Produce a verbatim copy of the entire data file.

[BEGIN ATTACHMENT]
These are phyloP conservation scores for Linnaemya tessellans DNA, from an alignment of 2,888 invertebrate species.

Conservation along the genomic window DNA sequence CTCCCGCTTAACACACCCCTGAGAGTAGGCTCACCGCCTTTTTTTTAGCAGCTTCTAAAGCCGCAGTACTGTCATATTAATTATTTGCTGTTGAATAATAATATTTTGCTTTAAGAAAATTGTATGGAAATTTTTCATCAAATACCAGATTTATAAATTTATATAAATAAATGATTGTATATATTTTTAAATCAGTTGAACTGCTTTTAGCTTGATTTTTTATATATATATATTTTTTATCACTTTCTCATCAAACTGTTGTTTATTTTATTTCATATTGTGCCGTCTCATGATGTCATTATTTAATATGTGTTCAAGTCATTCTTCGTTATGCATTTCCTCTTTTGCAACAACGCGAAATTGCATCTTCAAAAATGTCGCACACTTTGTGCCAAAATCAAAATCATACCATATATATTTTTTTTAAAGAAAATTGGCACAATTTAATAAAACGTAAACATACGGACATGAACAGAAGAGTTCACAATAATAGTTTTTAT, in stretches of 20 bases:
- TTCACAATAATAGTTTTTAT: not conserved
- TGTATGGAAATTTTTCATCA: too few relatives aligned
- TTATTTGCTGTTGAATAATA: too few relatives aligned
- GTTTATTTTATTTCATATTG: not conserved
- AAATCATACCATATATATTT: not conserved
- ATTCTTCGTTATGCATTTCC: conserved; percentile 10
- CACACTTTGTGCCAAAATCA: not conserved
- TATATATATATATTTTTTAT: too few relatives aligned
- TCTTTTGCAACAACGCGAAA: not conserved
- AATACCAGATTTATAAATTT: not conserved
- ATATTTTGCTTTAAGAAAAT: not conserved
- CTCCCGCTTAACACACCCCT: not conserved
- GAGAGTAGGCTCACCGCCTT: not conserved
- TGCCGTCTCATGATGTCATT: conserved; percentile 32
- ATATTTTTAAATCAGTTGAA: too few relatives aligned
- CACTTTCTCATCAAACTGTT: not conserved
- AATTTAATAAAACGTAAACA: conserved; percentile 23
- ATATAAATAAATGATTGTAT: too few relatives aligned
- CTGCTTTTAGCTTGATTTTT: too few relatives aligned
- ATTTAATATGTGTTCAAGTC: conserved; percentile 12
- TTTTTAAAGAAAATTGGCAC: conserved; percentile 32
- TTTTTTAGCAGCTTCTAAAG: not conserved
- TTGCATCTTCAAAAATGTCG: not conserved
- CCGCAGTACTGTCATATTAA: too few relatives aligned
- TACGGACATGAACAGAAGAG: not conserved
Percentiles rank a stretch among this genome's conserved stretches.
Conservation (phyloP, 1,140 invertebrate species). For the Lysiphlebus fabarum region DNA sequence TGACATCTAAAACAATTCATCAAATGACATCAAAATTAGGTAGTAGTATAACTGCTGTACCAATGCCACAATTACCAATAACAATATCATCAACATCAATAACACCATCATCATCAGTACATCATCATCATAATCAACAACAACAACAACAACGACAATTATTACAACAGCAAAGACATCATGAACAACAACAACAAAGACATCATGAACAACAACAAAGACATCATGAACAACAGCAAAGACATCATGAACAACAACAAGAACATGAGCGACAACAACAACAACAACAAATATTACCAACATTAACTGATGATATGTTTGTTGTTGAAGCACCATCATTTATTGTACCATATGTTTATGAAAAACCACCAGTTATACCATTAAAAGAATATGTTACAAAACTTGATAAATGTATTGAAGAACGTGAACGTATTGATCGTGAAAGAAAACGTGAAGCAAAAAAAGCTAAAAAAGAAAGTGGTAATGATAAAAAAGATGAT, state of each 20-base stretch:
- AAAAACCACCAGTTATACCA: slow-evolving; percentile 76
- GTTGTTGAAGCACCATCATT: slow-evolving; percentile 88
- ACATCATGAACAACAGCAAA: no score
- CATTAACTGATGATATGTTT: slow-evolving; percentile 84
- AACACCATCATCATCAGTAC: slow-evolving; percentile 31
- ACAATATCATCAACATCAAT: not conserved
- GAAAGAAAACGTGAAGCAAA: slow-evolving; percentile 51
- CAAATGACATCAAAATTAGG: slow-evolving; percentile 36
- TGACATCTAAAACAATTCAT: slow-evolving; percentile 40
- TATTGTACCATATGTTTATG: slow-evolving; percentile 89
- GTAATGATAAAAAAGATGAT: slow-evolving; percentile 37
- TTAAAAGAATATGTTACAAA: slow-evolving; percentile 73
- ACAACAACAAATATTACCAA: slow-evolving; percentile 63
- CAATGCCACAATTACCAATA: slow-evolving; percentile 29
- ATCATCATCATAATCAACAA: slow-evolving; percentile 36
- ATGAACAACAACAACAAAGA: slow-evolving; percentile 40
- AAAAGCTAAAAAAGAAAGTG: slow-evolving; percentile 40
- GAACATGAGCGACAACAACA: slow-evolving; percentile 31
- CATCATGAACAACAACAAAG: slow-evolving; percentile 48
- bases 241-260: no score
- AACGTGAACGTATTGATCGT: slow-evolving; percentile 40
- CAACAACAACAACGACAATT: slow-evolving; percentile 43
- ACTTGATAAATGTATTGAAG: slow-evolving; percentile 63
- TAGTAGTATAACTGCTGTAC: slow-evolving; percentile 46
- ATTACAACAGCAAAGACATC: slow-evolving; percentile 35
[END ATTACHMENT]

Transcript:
These are phyloP conservation scores for Linnaemya tessellans DNA, from an alignment of 2,888 invertebrate species.

Conservation along the genomic window DNA sequence CTCCCGCTTAACACACCCCTGAGAGTAGGCTCACCGCCTTTTTTTTAGCAGCTTCTAAAGCCGCAGTACTGTCATATTAATTATTTGCTGTTGAATAATAATATTTTGCTTTAAGAAAATTGTATGGAAATTTTTCATCAAATACCAGATTTATAAATTTATATAAATAAATGATTGTATATATTTTTAAATCAGTTGAACTGCTTTTAGCTTGATTTTTTATATATATATATTTTTTATCACTTTCTCATCAAACTGTTGTTTATTTTATTTCATATTGTGCCGTCTCATGATGTCATTATTTAATATGTGTTCAAGTCATTCTTCGTTATGCATTTCCTCTTTTGCAACAACGCGAAATTGCATCTTCAAAAATGTCGCACACTTTGTGCCAAAATCAAAATCATACCATATATATTTTTTTTAAAGAAAATTGGCACAATTTAATAAAACGTAAACATACGGACATGAACAGAAGAGTTCACAATAATAGTTTTTAT, in stretches of 20 bases:
- TTCACAATAATAGTTTTTAT: not conserved
- TGTATGGAAATTTTTCATCA: too few relatives aligned
- TTATTTGCTGTTGAATAATA: too few relatives aligned
- GTTTATTTTATTTCATATTG: not conserved
- AAATCATACCATATATATTT: not conserved
- ATTCTTCGTTATGCATTTCC: conserved; percentile 10
- CACACTTTGTGCCAAAATCA: not conserved
- TATATATATATATTTTTTAT: too few relatives aligned
- TCTTTTGCAACAACGCGAAA: not conserved
- AATACCAGATTTATAAATTT: not conserved
- ATATTTTGCTTTAAGAAAAT: not conserved
- CTCCCGCTTAACACACCCCT: not conserved
- GAGAGTAGGCTCACCGCCTT: not conserved
- TGCCGTCTCATGATGTCATT: conserved; percentile 32
- ATATTTTTAAATCAGTTGAA: too few relatives aligned
- CACTTTCTCATCAAACTGTT: not conserved
- AATTTAATAAAACGTAAACA: conserved; percentile 23
- ATATAAATAAATGATTGTAT: too few relatives aligned
- CTGCTTTTAGCTTGATTTTT: too few relatives aligned
- ATTTAATATGTGTTCAAGTC: conserved; percentile 12
- TTTTTAAAGAAAATTGGCAC: conserved; percentile 32
- TTTTTTAGCAGCTTCTAAAG: not conserved
- TTGCATCTTCAAAAATGTCG: not conserved
- CCGCAGTACTGTCATATTAA: too few relatives aligned
- TACGGACATGAACAGAAGAG: not conserved
Percentiles rank a stretch among this genome's conserved stretches.
Conservation (phyloP, 1,140 invertebrate species). For the Lysiphlebus fabarum region DNA sequence TGACATCTAAAACAATTCATCAAATGACATCAAAATTAGGTAGTAGTATAACTGCTGTACCAATGCCACAATTACCAATAACAATATCATCAACATCAATAACACCATCATCATCAGTACATCATCATCATAATCAACAACAACAACAACAACGACAATTATTACAACAGCAAAGACATCATGAACAACAACAACAAAGACATCATGAACAACAACAAAGACATCATGAACAACAGCAAAGACATCATGAACAACAACAAGAACATGAGCGACAACAACAACAACAACAAATATTACCAACATTAACTGATGATATGTTTGTTGTTGAAGCACCATCATTTATTGTACCATATGTTTATGAAAAACCACCAGTTATACCATTAAAAGAATATGTTACAAAACTTGATAAATGTATTGAAGAACGTGAACGTATTGATCGTGAAAGAAAACGTGAAGCAAAAAAAGCTAAAAAAGAAAGTGGTAATGATAAAAAAGATGAT, state of each 20-base stretch:
- AAAAACCACCAGTTATACCA: slow-evolving; percentile 76
- GTTGTTGAAGCACCATCATT: slow-evolving; percentile 88
- ACATCATGAACAACAGCAAA: no score
- CATTAACTGATGATATGTTT: slow-evolving; percentile 84
- AACACCATCATCATCAGTAC: slow-evolving; percentile 31
- ACAATATCATCAACATCAAT: not conserved
- GAAAGAAAACGTGAAGCAAA: slow-evolving; percentile 51
- CAAATGACATCAAAATTAGG: slow-evolving; percentile 36
- TGACATCTAAAACAATTCAT: slow-evolving; percentile 40
- TATTGTACCATATGTTTATG: slow-evolving; percentile 89
- GTAATGATAAAAAAGATGAT: slow-evolving; percentile 37
- TTAAAAGAATATGTTACAAA: slow-evolving; percentile 73
- ACAACAACAAATATTACCAA: slow-evolving; percentile 63
- CAATGCCACAATTACCAATA: slow-evolving; percentile 29
- ATCATCATCATAATCAACAA: slow-evolving; percentile 36
- ATGAACAACAACAACAAAGA: slow-evolving; percentile 40
- AAAAGCTAAAAAAGAAAGTG: slow-evolving; percentile 40
- GAACATGAGCGACAACAACA: slow-evolving; percentile 31
- CATCATGAACAACAACAAAG: slow-evolving; percentile 48
- bases 241-260: no score
- AACGTGAACGTATTGATCGT: slow-evolving; percentile 40
- CAACAACAACAACGACAATT: slow-evolving; percentile 43
- ACTTGATAAATGTATTGAAG: slow-evolving; percentile 63
- TAGTAGTATAACTGCTGTAC: slow-evolving; percentile 46
- ATTACAACAGCAAAGACATC: slow-evolving; percentile 35